From Marfa Public Radio: It’s a warm afternoon on top of Mount Locke in Far West Texas, but inside and under the dome of the oldest telescope here, astronomer Stephen Odewahn shivers, “It is cold. Yeah, we’re in the dome of the 82-inch telescope, the first observatory out here. And it’s cold, because usually all of the domes, we try to condition them through the day, to have the temperature that it’s going to be at night, when you open up.”
The discovery of a new planet is cause for celebration, says Odewahn. “When I was a graduate student, in fact, there were no planets around other stars. We didn’t know of any such thing. We only knew of planets in our solar system. And in the past 15 years, now, we know of a couple thousand planets around other stars."
Andrew Mann, who made the discovery, has a motto. “There’s sort of the saying, ‘You only know the planets as well as you know the star.’” And this relationship has been key to his work. “So, my main area research is trying to study small stars. Stars smaller than the sun, which we call M-dwarfs. And in particular, I’m interested in the planets around them. In particular, small Earth-like planets.”
At the controls of the telescope, Odewahn puts it in perspective: “Maybe not an uncommon discovery, but it was fairly unique in that it’s a planet around a low-mass star—much, much lower mass than our sun. The type of planet you can find around a lower-mass star is generally a lower-mass planet. And that’s what’s exciting about this one. It’s about four times the mass of our Earth.”
It’s also important because it’s nearby. “It’s the closest cluster that we have to our system, to our solar system. And it’s very young. It’s about half a billion years old, about 600 million years. And that’s pretty young for a star.” That’s about one-eighth the age of our sun.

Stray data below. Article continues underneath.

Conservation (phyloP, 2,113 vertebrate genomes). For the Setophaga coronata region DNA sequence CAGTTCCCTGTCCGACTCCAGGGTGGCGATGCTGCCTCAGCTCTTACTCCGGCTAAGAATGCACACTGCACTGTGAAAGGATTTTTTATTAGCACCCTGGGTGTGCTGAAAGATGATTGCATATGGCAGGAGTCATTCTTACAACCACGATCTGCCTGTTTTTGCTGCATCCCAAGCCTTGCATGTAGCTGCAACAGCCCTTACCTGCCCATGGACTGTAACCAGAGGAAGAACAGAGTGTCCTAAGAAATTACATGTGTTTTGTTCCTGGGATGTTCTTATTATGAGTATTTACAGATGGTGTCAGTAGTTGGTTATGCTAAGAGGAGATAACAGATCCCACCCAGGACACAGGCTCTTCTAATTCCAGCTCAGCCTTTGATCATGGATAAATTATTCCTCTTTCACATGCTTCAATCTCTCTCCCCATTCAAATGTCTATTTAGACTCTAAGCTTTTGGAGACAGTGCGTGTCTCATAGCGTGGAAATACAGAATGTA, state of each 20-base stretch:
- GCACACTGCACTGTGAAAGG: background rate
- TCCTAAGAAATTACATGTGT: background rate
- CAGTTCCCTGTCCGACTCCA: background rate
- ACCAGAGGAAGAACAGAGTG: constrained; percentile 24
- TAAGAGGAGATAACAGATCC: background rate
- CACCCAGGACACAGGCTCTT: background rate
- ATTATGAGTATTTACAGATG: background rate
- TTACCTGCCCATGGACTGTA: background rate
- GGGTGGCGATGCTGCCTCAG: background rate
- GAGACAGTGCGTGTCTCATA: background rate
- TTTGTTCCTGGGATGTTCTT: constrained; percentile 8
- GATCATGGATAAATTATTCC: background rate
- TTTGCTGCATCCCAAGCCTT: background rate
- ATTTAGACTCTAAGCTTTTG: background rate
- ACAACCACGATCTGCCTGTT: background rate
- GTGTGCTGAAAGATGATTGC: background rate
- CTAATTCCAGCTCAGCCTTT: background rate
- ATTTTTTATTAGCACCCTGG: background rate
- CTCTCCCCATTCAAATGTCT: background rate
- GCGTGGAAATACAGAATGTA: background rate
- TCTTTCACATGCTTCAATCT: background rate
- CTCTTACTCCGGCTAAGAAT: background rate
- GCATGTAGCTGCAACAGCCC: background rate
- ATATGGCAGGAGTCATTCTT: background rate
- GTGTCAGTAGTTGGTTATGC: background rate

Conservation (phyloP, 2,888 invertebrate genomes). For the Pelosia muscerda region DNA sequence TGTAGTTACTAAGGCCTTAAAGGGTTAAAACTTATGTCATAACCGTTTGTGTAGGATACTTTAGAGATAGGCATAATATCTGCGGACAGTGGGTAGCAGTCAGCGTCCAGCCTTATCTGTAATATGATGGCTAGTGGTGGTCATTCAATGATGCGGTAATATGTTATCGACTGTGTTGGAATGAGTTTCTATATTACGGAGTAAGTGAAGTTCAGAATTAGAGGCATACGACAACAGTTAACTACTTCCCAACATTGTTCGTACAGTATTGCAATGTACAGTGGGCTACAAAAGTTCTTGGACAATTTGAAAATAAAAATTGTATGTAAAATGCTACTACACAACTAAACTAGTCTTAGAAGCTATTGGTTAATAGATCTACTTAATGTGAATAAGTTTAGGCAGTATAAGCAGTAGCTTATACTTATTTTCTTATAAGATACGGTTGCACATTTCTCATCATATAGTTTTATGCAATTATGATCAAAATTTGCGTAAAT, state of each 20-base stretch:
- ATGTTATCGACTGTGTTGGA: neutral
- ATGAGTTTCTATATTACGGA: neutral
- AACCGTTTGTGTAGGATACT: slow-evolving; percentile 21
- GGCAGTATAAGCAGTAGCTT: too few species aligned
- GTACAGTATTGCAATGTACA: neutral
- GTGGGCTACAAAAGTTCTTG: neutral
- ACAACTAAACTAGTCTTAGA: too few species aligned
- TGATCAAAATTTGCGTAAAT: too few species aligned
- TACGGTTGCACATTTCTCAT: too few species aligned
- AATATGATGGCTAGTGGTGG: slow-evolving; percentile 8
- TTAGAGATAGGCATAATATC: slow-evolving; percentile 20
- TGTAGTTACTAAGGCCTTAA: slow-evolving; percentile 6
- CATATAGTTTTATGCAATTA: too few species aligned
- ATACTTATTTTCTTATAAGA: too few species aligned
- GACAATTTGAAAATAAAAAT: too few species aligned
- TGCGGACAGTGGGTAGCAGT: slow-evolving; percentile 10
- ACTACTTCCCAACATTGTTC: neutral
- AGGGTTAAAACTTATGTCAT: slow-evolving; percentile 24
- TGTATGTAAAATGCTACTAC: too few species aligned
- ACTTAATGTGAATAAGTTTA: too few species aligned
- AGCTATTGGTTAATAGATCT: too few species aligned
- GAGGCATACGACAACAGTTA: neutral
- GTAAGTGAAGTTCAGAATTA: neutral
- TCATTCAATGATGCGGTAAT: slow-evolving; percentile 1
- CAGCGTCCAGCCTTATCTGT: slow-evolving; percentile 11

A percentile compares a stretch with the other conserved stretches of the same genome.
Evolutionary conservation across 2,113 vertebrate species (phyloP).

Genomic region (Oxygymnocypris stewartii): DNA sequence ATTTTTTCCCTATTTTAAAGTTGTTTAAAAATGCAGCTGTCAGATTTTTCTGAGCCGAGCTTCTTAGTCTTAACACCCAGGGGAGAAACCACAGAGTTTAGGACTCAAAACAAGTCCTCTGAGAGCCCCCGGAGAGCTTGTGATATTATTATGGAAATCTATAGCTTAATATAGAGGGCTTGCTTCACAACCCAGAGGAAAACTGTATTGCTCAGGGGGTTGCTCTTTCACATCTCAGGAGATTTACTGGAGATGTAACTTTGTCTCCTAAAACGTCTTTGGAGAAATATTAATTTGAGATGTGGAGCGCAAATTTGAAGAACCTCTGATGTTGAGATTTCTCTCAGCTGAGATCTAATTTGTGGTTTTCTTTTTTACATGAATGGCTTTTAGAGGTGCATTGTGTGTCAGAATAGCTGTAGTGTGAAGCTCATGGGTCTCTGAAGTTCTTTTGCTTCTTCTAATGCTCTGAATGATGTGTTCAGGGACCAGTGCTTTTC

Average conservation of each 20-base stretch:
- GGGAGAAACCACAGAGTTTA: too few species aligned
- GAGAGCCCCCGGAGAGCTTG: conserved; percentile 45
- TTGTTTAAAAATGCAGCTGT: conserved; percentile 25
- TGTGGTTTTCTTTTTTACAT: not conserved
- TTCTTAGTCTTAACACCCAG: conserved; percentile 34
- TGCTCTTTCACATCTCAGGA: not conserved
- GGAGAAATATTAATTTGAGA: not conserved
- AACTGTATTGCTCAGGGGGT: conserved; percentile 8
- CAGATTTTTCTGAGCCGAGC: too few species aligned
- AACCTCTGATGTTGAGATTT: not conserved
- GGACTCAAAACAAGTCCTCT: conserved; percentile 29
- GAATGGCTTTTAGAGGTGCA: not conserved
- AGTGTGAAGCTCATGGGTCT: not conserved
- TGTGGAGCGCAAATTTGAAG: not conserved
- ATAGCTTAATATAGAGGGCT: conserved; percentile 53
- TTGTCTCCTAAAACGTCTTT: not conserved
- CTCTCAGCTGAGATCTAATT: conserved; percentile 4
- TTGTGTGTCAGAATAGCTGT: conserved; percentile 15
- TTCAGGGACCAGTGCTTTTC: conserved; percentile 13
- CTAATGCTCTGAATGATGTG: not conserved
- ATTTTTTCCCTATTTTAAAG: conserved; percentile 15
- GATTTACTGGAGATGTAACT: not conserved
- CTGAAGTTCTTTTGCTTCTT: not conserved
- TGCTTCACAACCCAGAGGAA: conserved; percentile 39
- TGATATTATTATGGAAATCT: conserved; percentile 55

The discovery began with publicly available data from the Kepler space telescope. According to Odewahn, “A couple of amateur astronomers, actually, went online and were going through all of the what-are-called light curves, and possibly showing evidence of the occurrence of a planet. And that’s what these guys found. And so they actually were the discoverers of the planet. They contacted someone at the University of Texas, Andrew Mann. And he did the important follow-up work to confirm that, yes, it’s a planet.”
McDonald Observatory was instrumental – literally – in making that confirmation. Says Odewahn, “He used a relatively new spectrograph we’ve had up-and-running here for about a year. It’s called the Igrin Spectrograph. It’s like many spectrographs here at McDonald, except it works way out in the infrared part of the spectrum.”
The spectrograph is kept in the neighboring telescope, and there’s a waiting list for it, explains Odewahn. “I got time on it to do a project to look at galaxies, certain types of galaxies. But unfortunately, it’s a highly oversubscribed instrument. We worked weeks and weeks on the proposal. We got one night, and it rained almost all night. So we didn’t get any real data.”
But the data on K2-25B is useful, says Odewahn, because observing a young planet like this helps astronomers better understand how planets form and evolve.